NEW YORK (
) -- It's cool to be bullish again, according to the latest sentiment survey from the
American Association of Individual Investors
The AAII takes the pulse of its more than 150,000 members every week, asking if they are bullish, bearish or neutral on the stock market for the next six months. According to the results of its most recent poll ended on Wednesday -- before European Union officials came across with their big deal to stop the region's sovereign debt crisis in its tracks -- 43% of respondents see equities on the rise.
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That's up 7 percentage points from last week, and comfortably above the long-term average of 39%. The AAII, which was founded in 1978, doesn't disclose how many of its members participate in the survey each week. This week's jump above 40% is the first such result since the week ended July 7.
Unsurprisingly, the bear camp thinned considerably. Only 25.6% of those polled said they expect stocks to fall in the next six months. That was down 9.6 percentage points from last week, and it represents the first dip below the long-term average of 30% since the week ended July 14. Those saying they're neutral totaled 32%, up 2.6 percentage points from last week and just above the long-term average of 31%.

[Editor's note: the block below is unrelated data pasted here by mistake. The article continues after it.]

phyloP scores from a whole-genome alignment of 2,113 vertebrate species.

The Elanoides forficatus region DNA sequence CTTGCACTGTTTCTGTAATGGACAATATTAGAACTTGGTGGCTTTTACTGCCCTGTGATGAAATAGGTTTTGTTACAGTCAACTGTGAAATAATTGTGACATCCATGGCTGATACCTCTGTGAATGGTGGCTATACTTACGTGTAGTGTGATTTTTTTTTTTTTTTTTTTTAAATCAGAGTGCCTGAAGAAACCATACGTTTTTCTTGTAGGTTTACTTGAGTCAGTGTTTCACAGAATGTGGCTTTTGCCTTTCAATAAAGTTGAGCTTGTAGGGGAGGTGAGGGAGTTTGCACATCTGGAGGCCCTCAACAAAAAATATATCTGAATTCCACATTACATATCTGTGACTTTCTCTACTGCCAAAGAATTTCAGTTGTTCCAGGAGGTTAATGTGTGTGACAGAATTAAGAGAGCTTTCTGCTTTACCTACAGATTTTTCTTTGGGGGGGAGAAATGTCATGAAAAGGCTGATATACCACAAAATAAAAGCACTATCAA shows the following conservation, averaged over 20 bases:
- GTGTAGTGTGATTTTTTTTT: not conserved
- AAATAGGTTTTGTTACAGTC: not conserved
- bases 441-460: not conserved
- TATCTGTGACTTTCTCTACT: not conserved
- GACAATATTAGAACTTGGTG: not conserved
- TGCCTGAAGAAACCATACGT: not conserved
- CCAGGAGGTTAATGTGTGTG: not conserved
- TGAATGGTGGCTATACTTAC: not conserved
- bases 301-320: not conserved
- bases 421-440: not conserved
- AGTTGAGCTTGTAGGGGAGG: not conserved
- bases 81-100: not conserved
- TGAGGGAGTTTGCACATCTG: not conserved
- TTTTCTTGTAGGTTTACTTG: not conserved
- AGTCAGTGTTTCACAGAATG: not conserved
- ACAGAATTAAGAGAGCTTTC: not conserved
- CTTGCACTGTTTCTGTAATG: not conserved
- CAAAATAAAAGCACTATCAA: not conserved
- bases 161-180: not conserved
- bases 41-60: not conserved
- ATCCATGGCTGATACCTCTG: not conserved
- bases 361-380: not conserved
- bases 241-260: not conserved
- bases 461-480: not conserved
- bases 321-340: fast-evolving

Since bottoming out intraday on Oct. 4, the major U.S. equity indices have surged back into positive territory for the year. The
Dow Jones Industrial Average
closed above 12,000 on Thursday for the first time since Aug. 1, and is on track for its best monthly performance in decades. The
has gained more than 19% to 1284 since scraping its 52-week low of 1075 a little more than three weeks ago, and the
has booked a comparable advance, going from 2299 to 2740.
That kind of performance, even removing the impact of Thursday's celebratory surge, was sure to bring some investors over to the bullish side of the fence.
Next week will see more discussion on the logistics of the European Union's designs, as well as a pick-up in chatter about the congressional supercommittee's Nov. 23 deadline to submit a plan to reduce the U.S. deficit by $1.2 trillion. The rumblings about another round of quantitative easing are also getting louder. Sentiment could take a slight hit, though, if the
too far, too fast
crowd rises above the general din or quarterly reports take a sharp turn for the worse.